As if the news industry didn't need more dire predictions, along has come Dave Morgan (former CEO of Real Media, now head of Simulmedia) with a post
on location-based media's impact.
In his view, those services will take 20 to 25 per cent of revenue out of local media advertising within four years.
"To the incumbent companies, these services will be like Craigslist on steroids," he writes.
Among the reasons he thinks location-based services will have impact: accessibility and relevance, affordability, ease of use, connectivity and control.
The founder of Craigslist believes a redistribution of influence
is taking place online. Craig Newmark says that, before the decade is done, we will see trust networks gain relative advantage over people with nominal power and money.
As he sees it, "peer networks will confer legitimacy on people emerging from the grassroots."
Clearly there remain some issues. The system can be gamed, he notes, and reputation in one field isn't necessarily going to translate to another field. But as software emerges to cultivate more contextual recommendations and groom a network of trusted associates, Newmark believes it will take hold.
"Right now, it's like the moment before a tsunami, where the water is drawn away from the shore, when it's time to get ahead of that curve," he concludes.
Lately the founder of the classified giant Craigslist has been discussing the role of journalism. Given his role in providing a new forum for advertisers that had previously used journalistic forums for their messages, he's getting a lot of attention for his insights.
Newmark still sees a great function for journalism in curating relevant content, but notes
it's getting more personal and differently filtered through social media sites and recommendations.
"People are relying more and more on critics they trust, and their friends," he says.
He repeats his recently coined line: Trust is the new black.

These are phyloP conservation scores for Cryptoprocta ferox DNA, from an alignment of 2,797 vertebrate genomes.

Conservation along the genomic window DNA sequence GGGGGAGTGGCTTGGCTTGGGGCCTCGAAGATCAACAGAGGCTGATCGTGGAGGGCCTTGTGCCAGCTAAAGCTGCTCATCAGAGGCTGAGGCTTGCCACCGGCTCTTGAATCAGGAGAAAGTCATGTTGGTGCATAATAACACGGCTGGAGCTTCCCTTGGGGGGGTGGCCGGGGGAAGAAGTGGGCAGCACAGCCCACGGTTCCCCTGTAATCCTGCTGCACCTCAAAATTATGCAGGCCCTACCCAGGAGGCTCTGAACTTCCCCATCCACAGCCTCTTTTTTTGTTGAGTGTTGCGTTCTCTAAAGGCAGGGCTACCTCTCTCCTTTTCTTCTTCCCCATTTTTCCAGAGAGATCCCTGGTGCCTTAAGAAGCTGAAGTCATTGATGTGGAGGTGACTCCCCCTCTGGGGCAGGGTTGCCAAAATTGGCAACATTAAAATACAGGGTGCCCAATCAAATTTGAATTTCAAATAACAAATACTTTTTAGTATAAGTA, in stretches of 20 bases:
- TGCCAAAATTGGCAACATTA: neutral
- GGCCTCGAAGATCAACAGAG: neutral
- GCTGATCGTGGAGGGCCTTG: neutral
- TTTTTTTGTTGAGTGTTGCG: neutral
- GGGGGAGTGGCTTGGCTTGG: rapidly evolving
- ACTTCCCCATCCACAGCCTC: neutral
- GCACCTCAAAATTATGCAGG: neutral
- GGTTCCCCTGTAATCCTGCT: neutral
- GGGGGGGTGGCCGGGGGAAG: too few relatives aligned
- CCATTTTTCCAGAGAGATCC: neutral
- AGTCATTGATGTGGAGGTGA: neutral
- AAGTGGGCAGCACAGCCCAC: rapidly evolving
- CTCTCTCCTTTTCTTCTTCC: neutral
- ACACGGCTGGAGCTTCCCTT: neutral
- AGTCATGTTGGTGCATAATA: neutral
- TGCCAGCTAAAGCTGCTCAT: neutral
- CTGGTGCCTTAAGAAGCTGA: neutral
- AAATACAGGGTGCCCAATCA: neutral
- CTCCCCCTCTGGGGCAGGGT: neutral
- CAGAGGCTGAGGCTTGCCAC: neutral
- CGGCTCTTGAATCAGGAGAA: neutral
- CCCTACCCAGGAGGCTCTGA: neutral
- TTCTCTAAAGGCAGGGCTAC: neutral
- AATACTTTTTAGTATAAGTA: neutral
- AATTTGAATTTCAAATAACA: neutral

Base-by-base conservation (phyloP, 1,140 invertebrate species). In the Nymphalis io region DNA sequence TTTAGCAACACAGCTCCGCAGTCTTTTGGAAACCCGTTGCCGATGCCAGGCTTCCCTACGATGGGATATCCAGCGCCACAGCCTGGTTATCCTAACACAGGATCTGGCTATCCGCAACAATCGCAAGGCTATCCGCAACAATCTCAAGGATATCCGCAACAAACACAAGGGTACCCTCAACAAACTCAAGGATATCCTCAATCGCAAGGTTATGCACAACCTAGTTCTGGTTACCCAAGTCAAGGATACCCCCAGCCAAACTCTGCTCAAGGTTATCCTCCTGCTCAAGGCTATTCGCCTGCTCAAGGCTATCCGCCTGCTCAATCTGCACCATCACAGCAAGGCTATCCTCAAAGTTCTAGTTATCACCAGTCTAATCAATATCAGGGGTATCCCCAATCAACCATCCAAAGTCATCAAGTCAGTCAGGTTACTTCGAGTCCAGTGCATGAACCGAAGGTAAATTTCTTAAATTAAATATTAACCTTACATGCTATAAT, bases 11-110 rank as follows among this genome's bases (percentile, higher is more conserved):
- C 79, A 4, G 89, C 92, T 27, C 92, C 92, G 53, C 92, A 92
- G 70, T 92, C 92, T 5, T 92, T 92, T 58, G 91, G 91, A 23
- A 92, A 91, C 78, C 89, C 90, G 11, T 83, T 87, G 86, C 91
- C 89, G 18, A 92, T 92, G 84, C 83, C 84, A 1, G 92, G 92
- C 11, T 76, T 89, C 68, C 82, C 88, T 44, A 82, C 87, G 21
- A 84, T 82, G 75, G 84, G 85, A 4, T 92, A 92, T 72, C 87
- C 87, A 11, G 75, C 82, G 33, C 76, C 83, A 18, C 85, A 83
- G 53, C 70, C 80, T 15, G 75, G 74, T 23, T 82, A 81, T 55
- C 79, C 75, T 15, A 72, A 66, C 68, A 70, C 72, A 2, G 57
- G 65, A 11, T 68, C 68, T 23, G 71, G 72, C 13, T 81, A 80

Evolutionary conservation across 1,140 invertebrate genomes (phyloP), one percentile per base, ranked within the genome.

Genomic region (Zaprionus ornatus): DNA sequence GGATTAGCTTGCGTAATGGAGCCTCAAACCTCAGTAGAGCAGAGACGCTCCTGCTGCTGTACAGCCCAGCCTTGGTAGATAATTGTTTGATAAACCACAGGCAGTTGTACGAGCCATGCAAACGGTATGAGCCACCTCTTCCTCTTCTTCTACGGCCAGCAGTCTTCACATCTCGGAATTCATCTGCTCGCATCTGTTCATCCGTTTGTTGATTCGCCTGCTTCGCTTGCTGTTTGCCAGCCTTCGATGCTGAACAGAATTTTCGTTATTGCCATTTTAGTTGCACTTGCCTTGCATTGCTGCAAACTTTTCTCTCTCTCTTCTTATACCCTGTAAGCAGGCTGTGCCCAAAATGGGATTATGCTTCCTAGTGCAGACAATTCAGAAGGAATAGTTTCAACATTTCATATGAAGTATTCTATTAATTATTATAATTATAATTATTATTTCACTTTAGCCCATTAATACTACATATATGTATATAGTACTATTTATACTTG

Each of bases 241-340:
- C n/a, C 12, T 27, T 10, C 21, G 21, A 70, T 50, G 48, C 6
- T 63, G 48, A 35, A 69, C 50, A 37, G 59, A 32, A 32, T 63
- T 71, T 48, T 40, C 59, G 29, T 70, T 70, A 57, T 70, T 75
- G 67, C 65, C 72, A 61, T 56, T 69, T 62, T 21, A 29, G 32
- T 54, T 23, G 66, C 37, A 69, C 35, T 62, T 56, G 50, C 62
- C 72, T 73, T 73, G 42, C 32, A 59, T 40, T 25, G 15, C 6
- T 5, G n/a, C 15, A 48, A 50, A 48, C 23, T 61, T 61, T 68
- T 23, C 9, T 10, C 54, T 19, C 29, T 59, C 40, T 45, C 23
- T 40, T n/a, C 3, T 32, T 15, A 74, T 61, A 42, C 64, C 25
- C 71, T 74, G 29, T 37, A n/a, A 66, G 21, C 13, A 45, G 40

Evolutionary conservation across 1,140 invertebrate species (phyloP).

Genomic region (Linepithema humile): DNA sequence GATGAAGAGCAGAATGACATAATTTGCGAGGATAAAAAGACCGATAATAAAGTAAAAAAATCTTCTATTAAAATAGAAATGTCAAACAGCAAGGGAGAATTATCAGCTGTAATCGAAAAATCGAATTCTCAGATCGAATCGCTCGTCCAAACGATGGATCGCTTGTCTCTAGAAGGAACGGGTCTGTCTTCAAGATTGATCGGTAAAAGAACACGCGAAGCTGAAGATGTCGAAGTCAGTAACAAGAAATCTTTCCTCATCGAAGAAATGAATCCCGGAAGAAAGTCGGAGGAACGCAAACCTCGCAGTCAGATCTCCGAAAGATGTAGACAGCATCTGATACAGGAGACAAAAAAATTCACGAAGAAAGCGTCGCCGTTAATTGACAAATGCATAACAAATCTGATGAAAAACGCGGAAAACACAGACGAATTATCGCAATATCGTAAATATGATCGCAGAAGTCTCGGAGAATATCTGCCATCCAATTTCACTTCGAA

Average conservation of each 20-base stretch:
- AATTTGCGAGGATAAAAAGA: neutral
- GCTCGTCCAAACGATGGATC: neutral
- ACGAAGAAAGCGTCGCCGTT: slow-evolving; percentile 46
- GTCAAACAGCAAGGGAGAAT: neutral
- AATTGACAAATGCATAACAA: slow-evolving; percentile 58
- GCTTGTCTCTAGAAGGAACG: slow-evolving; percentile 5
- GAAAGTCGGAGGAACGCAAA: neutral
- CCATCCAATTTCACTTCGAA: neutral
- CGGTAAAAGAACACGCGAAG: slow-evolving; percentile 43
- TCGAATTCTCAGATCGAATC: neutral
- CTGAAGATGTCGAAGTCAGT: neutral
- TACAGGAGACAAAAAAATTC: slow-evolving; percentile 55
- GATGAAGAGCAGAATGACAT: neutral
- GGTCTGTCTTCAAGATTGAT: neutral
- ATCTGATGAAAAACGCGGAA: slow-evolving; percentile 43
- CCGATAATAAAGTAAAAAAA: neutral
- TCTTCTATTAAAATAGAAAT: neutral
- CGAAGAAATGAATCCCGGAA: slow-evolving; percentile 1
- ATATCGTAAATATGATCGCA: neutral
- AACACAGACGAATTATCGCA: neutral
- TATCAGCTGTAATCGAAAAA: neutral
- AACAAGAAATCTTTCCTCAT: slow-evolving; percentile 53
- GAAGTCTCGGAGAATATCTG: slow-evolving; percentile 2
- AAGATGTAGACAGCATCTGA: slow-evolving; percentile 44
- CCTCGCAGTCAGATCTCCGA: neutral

He acknowledges he's more of a nerd than a newsman. Craig Newmark, the founder of Craigslist, foresees a journalistic future
of necessarily greater curation and trust.
"Trust is the new black," Newmark says. The loss of trust has much to do with the poor curation.
The new model will be a finer balance between professional editing and collaborative news filtering.
Ideally there would be less disinformation involving front groups of special interests, he predicts.
The founder of Craigslist doesn't necessarily offer new insight into the news business in his latest blog.
But he has a nice slogan: Trust is the new black.
He views trust as the single largest emerging factor in the success of news organizations.
"More people need to get the message that the news orgs that thrive in the future will be the most trustworthy ones," he writes. "That includes fact-checking, and a clear separation between reporting and financial needs."
As for the chaff amid the wheat: "Also, it might be okay for tabloids to manufacture conflict and controversy, if done transparently, but not okay to fake stuff."
He'll be delivering more on this theme next week at the Aspen Institute.
Mark Potts, in his Recovering Journalist blog, posts on the threat Yelp poses to the entertainment listings of the newspaper and muses that it represents the same sort of squeeze that Craigslist did.